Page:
California High-Speed Rail Authority

From Wikipedia, the free encyclopedia
Jump to: navigation, search

The California High-Speed Rail Authority (CHSRA) is a California state agency established pursuant to the California High-Speed Rail Act (S.B. 1420, Chapter 796 of the California Statutes of 1996) to develop and implement high-speed intercity rail service, such as the California High-Speed Rail project.

Members[edit]

The Authority is composed of nine members. Five members are appointed by the Governor, two members are appointed by the Senate Committee on Rules, and two members are appointed by the Speaker of the Assembly.[1][2] Currently this includes:[2]

Dan Richard Chair
Appointed on August 23, 2011 by Governor Brown; re-appointed on January 9, 2015 by Governor Brown

Tom Richards Vice Chair
Appointed on December 20, 2010 by Governor Schwarzenegger

Bonnie Lowenthal
Appointed by Speaker Toni G. Atkins on Jan. 27, 2016 replacing Thea Selby, who was a vice chair [3]

Lou Correa
Appointed on March 4, 2015 by the Senate Rules Committee

Daniel Curtin
Appointed on May 15, 2015 by Speaker Toni Atkins; term expires end of 2017. He replaces Patrick W. Henning, Sr.[4]

Michael Rossi
Appointed on August 24, 2011 by Governor Brown

Lynn Schenk
Appointed on November 11, 2003 by Governor Davis; re-appointed on January 2, 2013 by Governor Brown

GOVERNOR APPOINTMENT VACANT

Lorraine Paskett
Appointed Jan. 27, 2016 by the Senate Rules Committee, filling the seat of former Vice-Chair Jim Hartnett who stepped down in March 2014.[5]

Criticisms[edit]

As noted in James Fallows' third article (in 2014) in his series on California's High-Speed Rail project, the Authority was seen as not very effective and possibly even mis-managing the project. Dan Richard, the new Authority chair appointed by Gov. Brown, made this comment for inclusion in his article concerning this charge:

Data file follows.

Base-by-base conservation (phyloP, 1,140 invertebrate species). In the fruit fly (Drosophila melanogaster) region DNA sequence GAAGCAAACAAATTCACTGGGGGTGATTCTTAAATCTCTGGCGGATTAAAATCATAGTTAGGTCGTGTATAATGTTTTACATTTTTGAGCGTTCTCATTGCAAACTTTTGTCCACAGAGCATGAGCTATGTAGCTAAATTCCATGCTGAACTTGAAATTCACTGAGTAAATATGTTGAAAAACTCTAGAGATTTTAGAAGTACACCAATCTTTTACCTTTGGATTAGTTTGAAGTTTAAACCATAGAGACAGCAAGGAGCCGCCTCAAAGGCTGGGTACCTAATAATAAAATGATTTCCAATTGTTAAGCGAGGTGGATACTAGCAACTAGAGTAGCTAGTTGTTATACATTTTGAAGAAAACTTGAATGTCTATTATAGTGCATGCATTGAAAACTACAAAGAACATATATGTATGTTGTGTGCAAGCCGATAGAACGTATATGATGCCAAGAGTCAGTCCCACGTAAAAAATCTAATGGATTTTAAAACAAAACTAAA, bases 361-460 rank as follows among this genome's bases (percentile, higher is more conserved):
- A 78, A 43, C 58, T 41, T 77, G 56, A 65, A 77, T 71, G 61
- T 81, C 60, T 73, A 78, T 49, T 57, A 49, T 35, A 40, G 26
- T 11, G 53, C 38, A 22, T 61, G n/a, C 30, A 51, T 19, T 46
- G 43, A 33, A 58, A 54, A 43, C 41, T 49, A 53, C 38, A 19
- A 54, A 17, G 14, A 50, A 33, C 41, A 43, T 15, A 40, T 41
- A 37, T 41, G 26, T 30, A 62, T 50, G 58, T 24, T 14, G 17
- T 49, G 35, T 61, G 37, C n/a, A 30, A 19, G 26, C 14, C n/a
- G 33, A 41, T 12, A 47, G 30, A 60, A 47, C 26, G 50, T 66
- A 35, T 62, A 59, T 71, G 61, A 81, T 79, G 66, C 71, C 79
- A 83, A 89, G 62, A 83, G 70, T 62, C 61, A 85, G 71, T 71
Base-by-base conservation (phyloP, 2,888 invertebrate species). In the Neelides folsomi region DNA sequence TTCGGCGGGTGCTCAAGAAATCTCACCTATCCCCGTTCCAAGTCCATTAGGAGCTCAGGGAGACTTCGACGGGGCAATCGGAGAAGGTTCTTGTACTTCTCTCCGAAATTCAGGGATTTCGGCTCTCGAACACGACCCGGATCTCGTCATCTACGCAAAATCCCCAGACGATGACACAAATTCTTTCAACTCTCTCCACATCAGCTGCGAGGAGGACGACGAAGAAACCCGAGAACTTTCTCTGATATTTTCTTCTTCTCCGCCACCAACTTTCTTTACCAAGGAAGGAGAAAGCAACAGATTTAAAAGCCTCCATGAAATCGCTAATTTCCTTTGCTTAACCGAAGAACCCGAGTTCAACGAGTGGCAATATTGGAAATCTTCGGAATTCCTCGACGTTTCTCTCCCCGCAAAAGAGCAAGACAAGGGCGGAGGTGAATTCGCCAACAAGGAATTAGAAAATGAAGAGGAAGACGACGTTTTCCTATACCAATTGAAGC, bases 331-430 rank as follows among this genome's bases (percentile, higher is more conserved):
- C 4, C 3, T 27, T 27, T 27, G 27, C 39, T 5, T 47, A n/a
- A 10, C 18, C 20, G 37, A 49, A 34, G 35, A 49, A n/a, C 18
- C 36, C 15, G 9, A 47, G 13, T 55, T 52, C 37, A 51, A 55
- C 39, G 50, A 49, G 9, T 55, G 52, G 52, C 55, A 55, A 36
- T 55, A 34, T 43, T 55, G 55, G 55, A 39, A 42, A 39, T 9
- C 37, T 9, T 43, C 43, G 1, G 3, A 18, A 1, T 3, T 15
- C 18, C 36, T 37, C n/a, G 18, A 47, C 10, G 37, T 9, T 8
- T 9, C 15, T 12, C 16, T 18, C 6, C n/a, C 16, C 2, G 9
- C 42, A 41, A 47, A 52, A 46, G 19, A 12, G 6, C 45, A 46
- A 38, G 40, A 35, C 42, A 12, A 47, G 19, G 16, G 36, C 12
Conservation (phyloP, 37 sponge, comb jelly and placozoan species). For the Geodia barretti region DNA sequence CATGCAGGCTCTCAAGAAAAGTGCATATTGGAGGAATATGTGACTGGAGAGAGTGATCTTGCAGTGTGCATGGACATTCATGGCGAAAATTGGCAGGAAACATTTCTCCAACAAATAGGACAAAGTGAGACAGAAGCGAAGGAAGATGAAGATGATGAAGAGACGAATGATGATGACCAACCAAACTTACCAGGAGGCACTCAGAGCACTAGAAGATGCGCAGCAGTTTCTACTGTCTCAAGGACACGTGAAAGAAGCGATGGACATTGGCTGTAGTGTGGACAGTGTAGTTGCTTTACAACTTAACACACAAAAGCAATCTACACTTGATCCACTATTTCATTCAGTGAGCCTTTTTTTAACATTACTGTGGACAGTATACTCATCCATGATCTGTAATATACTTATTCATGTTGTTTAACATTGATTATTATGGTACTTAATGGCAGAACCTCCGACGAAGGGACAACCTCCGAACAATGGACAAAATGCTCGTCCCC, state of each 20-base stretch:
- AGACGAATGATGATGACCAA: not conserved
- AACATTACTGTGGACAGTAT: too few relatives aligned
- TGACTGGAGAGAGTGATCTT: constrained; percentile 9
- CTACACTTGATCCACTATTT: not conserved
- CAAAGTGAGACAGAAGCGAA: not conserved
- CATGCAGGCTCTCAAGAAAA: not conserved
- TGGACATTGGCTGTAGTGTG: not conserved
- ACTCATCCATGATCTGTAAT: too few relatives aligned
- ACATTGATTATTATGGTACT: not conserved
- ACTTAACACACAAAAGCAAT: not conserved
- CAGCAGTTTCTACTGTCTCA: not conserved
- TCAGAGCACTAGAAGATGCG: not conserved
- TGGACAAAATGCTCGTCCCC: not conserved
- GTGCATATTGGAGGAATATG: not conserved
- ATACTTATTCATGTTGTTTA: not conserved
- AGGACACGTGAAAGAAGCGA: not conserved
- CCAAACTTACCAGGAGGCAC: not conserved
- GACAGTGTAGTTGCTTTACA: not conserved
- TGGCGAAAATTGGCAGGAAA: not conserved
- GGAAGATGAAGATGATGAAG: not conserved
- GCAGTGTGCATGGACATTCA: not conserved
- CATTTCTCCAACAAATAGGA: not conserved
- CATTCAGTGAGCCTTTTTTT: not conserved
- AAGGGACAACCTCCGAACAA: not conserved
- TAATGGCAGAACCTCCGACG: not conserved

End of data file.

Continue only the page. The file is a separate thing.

"When Jerry Brown came in, the HSR program was rife with problems. The organization was at half-strength, the board was dysfunctional, there was a high level of criticism from independent groups evaluating ridership and plans.

"All of that has turned around. The board is highly cohesive and professional. The staff is now at full strength with a highly capable day-to-day CEO, top flight engineering, risk management and program leadership. We have the most sophisticated risk management program likely to be found in any public infrastructure program. Our cost data and risk assessments are now presented publicly on a regular basis at our board meetings and are in accessible form on our website. Our CEO put in excellent local project leaders and former critics have lauded the openness and responsiveness of that team.

"Here's a quote from the Independent Peer Review Group, established by the California Legislature. The PRG was highly critical of past plans. No more:

"'We believe that the Authority has made manifest progress in all areas of planning and management since the Revised 2012 Business Plan. This assessment applies to risk management, demand forecasting, operating and maintenance (O&M) cost modeling and the analysis of the impact of HSR on California's greenhouse gas emissions.'" [6]

References[edit]

External links[edit]